Esther Caroline is one of my heroes.
Esther Caroline was Anthony’s wife, Mary and Jamie’s mother, Tom, Bill, John, and my grandmother. She thought we hung the moon and stars and we let her. She was one of our guiding lights.
Esther was an incredible woman who lived a long and incredible life. She lived through the Great Depression and World War II. My grandmother saw the dawning of new decades and a new century. The world around her changed and she was a living source of history.
Esther spoke Polish fluently. She was an amazing cook and baker. I would kill for just one of her cheesecakes. She unapologetically loved her family. Esther was little but fierce. She was my Sophia Petrillo with her sharp, witty tongue bathed in love.
I was lucky to have her for 25 years of my life.
She was the first person I lost. I wish my babies could have met her. I still miss her and grieve for her every single day. But, the truth is, through her battle with Alzheimer’s we lost her in many ways before the March day that she passed away.
She started to slip away in little ways. First, it was the forgotten dates and details. There were moments of confusion. Then there were the heartbreaking moments we all lived through when she forgot us. My heart still breaks when I think back to the time she looked at my grandfather, the love of her life, and asked him who he was. It broke again when she forgot my mom and again when told me she didn’t know me but knew that I was a nice girl because I came to see her.
Alzheimer’s is cruel.
The Alzheimer’s Association defines Alzheimer’s as a “progressive disease, where dementia symptoms gradually worsen over a number of years. In its early stages, memory loss is mild, but with late-stage Alzheimer’s, individuals lose the ability to carry on a conversation and respond to their environment.”
From my personal experience, I can tell you that it strips people of their mind and dignity. Alzheimer’s gives moments of lucidity and flashes of who someone was before it stole their mind and then it takes them away again. It makes no apologies as it breaks the hearts of loved ones over and over again.
Alzheimer’s is the long goodbye. It shatters the hearts of families affected by it many times before the final and ultimate goodbye.
According to the Alzheimer’s Association in their 2020 Alzheimer’s Disease Facts and Figures report, more than 5 million Americans aged 65 and up are living with Alzheimer’s Disease. Two-thirds of all cases are in women.
Alzheimer’s Disease is becoming more prevalent as the population ages. It is expected that the number of individuals living with it will triple by the year 2050. Alzheimer’s is currently the sixth-leading cause of death in the United States.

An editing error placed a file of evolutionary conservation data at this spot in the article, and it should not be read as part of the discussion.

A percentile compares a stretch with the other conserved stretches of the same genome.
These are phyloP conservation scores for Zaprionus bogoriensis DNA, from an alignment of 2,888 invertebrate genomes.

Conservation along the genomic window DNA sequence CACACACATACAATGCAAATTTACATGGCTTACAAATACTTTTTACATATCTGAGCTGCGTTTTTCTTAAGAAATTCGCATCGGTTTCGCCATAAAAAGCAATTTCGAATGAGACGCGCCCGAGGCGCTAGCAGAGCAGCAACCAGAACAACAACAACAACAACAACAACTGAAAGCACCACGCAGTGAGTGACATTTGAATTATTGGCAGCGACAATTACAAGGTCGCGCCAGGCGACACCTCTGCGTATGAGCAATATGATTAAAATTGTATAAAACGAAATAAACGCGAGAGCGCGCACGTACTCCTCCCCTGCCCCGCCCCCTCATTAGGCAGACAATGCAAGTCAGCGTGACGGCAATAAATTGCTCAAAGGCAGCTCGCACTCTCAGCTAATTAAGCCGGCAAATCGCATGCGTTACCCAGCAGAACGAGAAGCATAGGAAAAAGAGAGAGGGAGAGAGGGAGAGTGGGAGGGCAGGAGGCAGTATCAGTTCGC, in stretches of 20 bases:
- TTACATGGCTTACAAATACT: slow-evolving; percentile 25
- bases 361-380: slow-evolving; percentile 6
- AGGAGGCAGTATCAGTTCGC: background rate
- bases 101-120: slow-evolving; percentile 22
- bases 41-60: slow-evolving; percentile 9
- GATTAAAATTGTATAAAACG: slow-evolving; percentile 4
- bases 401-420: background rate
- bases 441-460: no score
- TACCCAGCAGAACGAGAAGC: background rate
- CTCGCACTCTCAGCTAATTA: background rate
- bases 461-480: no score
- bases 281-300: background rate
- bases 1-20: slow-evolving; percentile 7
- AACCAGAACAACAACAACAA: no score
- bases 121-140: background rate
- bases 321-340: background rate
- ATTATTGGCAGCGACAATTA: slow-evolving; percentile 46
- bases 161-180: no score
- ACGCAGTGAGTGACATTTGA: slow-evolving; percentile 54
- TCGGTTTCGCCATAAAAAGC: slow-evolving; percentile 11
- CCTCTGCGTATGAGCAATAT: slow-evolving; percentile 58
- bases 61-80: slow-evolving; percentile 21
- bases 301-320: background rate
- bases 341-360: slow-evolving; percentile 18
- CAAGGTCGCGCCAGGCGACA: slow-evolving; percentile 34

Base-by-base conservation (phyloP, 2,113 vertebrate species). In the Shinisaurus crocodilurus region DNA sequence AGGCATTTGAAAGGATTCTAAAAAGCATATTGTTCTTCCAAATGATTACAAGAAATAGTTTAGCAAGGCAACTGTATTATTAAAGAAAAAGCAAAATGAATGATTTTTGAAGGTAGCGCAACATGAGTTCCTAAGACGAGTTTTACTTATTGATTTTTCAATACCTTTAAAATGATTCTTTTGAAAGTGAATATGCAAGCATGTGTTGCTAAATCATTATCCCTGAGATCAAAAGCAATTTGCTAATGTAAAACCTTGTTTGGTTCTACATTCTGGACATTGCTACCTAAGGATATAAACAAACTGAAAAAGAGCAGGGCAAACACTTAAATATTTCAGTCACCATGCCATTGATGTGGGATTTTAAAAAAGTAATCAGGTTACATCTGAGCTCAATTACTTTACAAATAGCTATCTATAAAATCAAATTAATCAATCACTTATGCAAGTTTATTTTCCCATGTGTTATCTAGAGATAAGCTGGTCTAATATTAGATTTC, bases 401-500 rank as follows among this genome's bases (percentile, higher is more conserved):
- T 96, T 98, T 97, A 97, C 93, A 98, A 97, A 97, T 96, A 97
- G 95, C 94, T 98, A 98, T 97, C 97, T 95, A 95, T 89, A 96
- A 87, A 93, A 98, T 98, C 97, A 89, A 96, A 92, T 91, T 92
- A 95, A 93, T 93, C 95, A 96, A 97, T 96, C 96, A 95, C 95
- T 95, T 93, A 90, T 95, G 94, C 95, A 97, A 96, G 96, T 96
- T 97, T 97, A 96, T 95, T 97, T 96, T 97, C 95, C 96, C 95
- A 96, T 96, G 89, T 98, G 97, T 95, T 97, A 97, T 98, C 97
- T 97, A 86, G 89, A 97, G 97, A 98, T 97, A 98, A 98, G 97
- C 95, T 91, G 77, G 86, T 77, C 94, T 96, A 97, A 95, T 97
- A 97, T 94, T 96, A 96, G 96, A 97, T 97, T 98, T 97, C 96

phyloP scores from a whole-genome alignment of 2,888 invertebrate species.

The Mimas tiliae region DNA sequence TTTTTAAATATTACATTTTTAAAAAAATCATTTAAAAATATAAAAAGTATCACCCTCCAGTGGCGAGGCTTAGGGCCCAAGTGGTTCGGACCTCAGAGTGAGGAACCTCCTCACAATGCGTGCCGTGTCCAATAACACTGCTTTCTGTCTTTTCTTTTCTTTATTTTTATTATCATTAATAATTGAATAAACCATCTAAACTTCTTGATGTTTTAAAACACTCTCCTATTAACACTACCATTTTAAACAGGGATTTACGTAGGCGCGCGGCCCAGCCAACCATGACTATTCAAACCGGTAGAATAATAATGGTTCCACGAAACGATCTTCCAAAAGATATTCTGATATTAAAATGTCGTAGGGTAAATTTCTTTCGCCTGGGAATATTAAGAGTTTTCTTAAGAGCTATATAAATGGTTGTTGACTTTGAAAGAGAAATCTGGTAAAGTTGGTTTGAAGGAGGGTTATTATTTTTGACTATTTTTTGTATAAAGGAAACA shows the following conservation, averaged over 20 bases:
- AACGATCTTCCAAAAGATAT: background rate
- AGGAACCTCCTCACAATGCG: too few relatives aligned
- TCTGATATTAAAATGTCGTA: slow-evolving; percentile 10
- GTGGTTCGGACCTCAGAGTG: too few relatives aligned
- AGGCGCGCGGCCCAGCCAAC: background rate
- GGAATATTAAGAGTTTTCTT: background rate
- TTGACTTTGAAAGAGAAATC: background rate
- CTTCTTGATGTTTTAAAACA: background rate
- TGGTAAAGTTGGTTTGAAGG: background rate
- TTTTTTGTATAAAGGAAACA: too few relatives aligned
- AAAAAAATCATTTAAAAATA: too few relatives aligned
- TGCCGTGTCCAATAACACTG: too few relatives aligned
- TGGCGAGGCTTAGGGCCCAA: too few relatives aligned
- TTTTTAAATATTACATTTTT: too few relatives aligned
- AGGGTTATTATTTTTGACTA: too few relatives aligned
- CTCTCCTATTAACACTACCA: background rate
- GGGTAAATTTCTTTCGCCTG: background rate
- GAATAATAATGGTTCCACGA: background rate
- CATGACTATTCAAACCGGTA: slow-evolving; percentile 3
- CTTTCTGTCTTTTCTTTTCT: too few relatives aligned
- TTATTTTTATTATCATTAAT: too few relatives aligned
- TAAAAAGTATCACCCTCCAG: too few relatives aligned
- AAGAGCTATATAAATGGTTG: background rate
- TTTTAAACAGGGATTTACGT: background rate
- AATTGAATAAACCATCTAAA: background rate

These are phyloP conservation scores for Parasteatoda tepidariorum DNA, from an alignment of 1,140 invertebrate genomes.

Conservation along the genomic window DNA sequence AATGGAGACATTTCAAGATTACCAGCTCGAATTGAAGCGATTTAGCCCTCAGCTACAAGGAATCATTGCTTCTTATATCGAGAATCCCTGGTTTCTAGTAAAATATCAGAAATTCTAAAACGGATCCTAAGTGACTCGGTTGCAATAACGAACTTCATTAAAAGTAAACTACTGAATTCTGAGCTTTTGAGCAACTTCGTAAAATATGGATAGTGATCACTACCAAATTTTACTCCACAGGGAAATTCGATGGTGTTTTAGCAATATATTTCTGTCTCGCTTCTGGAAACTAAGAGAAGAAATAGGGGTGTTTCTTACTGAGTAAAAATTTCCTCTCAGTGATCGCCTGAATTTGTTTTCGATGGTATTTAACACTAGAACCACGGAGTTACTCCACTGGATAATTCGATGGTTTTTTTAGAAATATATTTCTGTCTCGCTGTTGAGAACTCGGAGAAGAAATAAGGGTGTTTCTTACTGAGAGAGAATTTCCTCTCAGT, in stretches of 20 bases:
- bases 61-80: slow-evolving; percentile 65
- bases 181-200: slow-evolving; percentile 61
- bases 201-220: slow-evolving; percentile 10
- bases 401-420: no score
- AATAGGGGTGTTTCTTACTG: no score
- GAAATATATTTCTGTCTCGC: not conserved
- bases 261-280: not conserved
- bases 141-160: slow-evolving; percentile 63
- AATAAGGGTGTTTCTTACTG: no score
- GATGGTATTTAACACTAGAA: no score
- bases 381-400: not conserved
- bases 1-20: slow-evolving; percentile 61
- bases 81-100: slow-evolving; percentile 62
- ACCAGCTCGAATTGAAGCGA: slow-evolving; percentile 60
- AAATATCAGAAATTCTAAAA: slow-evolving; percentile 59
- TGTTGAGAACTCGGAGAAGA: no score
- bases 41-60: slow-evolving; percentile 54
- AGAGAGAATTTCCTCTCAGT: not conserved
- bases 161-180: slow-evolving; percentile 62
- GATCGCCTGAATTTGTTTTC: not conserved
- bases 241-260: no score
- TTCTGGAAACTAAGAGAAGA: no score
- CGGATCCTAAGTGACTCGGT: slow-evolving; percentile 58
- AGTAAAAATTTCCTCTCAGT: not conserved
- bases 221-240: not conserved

It is important to note, however, that this disease does not just affect the elderly. It is estimated that 200,000 of the diagnosed Alzheimer’s population is considered early-onset and in their 40s or 50s.
Alzheimer’s Disease also affects the families and loved ones of individuals who are afflicted with it too.
It takes a toll on caregivers causing stress, isolation, depression, anger, grief, and even financial hardships. Alzheimer’s Disease also taxes the healthcare system from providers to hospice to the financial cost of care. It is a costly disease in more ways than one.
There currently is no cure.
Researchers are working tirelessly to develop both a better in-depth understanding of the causes and risk factors of Alzheimer’s Disease as well as developing treatments while working towards a cure. The current treatments available can help slow disease progression and provide those afflicted with an increased quality of life.
November is National Alzheimer’s Disease Month.
In 1983 Ronald Reagan designated November as National Alzheimer’s Disease Month. The goal is to spread awareness about the disease and how it impacts individuals, caregivers, and families. The month is also used to highlight resources for support and research information.
Ending Alzheimer’s Disease is a cause that I feel passionate about. I advocate and educate in memory of my grandmother. I do it because I don’t want my children to lose me that way someday.
Most importantly, I do it for her. We weren’t able to save Esther Caroline, but maybe someday, hopefully in my lifetime, we will meet the first Alzheimer’s Disease survivor.
Until then, I will remember for you…